Halloween show in February ‘was a spoof’
A community radio station, which provided Ofcom with recordings of ‘live output’ from February that mentioned Halloween and New Year, has had a second breach recorded against its licence.
The regulator was looking into claims Brick FM in the Scottish Borders wasn’t meeting its promised format of 25% speech output and 10 hours of live programmes per day.
Back in February, Ofcom recorded a breach against the licence for failing to provide recordings and information about programmes broadcast. This followed several months of asking for recordings in order to be able to assess whether the station was meeting its Key Commitments.
Following the first breach, the station did comply with a further request from Ofcom for recordings so that they could assess two days’ output from February 2011. After listening, Ofcom decided that speech content fell below 25%, and the amount of live programming didn’t appear to be 10 hours a day.
On a disc containing output broadcast on Wednesday 23 February 2011, the Kilted Jock’s programme, listed as live on the schedule provided by Brick FM, referred to New Year’s celebrations as recent and wished listeners a Happy New Year throughout the show. Dave the Brick’s show, on the same disc of output broadcast on Wednesday 23 February 2011 and listed as live, referred throughout the programme to the previous weekend’s Halloween party.
Ofcom asked the licence holder for their views on whether their Key Commitments were being met. Brick FM said some programmes were 100% speech so ‘on an average week this percentage (25%) would be exceeded’.
Brick FM also said that they live output for 10 hours per day on average and that the two programmes that Ofcom highlighted as not appearing to have been broadcast live were in fact broadcast live and were spoof programmes. They added:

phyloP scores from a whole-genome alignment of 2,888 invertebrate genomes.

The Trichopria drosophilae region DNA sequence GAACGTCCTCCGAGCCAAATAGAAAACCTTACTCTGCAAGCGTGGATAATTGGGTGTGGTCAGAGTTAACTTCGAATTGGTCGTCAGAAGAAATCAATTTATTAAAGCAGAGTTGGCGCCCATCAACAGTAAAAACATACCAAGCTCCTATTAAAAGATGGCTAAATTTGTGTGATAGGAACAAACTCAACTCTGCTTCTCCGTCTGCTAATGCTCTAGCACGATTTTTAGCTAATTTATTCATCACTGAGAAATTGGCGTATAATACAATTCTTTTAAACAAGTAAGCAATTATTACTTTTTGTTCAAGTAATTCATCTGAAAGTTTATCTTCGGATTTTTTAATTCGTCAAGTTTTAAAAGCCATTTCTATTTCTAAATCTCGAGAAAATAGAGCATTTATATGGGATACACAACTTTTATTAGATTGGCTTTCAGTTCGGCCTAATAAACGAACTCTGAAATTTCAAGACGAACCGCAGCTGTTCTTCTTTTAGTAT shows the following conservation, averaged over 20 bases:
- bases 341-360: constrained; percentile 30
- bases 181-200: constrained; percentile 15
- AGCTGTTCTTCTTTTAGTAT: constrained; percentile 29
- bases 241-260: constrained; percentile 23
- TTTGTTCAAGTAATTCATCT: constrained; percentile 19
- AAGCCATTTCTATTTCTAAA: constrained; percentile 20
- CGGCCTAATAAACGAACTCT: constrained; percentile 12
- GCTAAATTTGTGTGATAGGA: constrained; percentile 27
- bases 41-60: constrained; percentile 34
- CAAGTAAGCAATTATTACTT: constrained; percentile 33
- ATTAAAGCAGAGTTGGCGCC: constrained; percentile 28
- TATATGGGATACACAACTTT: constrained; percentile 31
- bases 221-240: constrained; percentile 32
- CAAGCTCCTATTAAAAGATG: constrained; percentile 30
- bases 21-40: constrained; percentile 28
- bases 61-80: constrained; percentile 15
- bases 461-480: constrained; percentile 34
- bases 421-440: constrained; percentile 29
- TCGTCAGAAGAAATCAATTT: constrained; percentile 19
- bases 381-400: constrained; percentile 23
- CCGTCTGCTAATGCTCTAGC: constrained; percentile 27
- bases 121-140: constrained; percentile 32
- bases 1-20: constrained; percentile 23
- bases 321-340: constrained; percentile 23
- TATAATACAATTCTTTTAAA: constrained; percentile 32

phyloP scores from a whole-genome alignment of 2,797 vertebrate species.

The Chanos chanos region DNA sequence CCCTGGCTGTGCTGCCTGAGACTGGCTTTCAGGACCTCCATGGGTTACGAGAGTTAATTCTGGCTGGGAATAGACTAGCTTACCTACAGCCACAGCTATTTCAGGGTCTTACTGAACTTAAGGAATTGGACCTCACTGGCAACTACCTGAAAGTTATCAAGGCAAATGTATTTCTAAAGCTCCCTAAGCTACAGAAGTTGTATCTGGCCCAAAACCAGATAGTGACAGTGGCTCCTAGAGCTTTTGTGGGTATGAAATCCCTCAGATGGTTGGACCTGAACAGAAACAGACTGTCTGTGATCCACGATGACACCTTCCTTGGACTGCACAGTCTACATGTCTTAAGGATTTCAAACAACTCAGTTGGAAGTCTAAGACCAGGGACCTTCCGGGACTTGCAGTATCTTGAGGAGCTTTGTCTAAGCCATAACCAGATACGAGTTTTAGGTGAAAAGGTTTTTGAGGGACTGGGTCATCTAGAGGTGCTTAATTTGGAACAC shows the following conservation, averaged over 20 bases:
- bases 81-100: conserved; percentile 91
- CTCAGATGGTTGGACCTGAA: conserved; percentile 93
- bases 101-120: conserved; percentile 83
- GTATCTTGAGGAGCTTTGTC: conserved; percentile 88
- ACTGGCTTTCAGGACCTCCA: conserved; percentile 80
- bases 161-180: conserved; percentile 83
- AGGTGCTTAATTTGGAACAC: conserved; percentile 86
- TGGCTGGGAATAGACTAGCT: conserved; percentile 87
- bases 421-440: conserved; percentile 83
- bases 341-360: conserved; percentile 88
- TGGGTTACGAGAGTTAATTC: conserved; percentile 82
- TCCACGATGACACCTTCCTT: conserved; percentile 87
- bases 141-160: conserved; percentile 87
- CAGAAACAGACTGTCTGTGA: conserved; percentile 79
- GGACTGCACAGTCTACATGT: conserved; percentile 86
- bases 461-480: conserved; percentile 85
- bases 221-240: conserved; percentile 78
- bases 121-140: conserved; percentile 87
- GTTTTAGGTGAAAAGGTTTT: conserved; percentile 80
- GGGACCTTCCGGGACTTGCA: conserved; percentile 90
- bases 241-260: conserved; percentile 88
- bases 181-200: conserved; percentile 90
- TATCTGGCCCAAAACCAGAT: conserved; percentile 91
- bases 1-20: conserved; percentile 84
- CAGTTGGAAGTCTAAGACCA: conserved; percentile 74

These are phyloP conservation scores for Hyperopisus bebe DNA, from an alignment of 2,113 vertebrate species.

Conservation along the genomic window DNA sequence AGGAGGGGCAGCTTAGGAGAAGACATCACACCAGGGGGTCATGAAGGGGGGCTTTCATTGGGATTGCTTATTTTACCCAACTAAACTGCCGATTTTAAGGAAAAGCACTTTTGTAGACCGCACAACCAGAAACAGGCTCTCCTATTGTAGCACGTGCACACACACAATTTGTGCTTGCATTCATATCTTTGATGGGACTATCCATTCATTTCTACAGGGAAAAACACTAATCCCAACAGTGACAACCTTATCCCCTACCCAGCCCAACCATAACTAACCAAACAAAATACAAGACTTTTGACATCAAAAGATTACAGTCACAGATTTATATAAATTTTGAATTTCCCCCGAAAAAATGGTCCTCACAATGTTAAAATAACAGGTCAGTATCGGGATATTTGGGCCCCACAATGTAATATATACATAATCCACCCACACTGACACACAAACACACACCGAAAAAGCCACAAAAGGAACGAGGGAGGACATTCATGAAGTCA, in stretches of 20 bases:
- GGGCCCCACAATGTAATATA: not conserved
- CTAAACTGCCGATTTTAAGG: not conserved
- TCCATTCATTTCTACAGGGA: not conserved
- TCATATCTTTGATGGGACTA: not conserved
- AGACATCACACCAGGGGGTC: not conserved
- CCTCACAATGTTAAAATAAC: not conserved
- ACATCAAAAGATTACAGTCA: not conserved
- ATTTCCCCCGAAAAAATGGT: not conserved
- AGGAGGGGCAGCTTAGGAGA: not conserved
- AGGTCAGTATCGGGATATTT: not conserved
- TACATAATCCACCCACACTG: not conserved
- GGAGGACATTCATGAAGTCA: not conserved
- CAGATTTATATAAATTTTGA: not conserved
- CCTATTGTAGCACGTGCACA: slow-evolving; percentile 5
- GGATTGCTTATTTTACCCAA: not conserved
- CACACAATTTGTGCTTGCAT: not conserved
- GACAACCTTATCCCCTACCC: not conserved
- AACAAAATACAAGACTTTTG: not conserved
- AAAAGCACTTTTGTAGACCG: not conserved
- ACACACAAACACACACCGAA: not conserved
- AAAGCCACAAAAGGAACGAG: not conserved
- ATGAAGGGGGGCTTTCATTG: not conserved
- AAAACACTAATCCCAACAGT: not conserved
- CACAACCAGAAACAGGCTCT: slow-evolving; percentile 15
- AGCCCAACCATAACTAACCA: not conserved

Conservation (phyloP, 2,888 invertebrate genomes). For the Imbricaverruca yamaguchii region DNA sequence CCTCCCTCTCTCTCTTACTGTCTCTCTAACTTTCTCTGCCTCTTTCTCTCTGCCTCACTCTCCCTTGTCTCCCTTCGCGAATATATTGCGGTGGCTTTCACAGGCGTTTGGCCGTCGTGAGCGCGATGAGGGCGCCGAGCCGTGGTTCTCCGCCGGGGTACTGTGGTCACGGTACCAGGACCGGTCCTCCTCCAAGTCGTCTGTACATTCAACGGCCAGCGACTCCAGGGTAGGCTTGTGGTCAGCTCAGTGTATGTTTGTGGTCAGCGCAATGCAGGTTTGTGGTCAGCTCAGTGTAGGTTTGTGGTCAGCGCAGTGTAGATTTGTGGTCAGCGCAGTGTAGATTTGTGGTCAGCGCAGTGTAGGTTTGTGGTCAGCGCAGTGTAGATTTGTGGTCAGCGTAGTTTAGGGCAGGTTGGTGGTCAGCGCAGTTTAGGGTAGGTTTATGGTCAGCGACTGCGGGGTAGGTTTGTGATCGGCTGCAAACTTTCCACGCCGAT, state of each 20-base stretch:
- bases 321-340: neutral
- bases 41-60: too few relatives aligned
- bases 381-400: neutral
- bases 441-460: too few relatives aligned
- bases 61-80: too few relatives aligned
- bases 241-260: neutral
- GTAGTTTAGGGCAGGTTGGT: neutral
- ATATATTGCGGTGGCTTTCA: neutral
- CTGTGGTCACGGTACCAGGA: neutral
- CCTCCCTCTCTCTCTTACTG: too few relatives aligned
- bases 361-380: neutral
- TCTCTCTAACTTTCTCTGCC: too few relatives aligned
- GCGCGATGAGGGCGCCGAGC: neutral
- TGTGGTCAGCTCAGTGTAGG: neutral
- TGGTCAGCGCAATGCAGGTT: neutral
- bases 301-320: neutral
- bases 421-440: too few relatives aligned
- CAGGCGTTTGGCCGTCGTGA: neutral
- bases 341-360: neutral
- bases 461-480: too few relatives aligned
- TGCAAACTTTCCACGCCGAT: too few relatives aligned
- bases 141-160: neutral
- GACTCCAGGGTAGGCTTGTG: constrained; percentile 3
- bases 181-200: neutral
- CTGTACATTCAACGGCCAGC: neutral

“Kilted Jock was taking the Michael by saying and referring to New Year. I wished him a Happy New Year as I had not seen him since last year and we had phone calls as people thought he had lost his marbles. It was all just a bit of fun. Also, my own programme [Dave the Brick] about a Halloween Party. There was no party and it was all part of my imaginative mind. I have made at least 2 other programmes on the same theme and often refer to this in other broadcasts. I make a number of programmes each week but I make daft programmes every week. Most are about local people and happenings. Some dead and some alive and sometime have fantasy guests like Sadam Hussein, Bin Ladden. These programmes were made live on this date.”
Ofcom said that other programmes listened to as part of their monitoring and listed as live by the station didn’t include any indication that they were broadcast live, such as references to current news items or local what’s on information, dates, or even time-checks by presenters.
The regulator concluded that on the two days for which recordings were provided, the station wasn’t providing the service as described in its Key Commitments document and was therefore in breach of its licence.
Ofcom added: “We are continuing our dialogue with the licensee regarding its general compliance with its licence conditions and will monitor its output again in due course. The licensee has been put on notice that continued noncompliance with its key commitments may result in further regulatory action being taken.”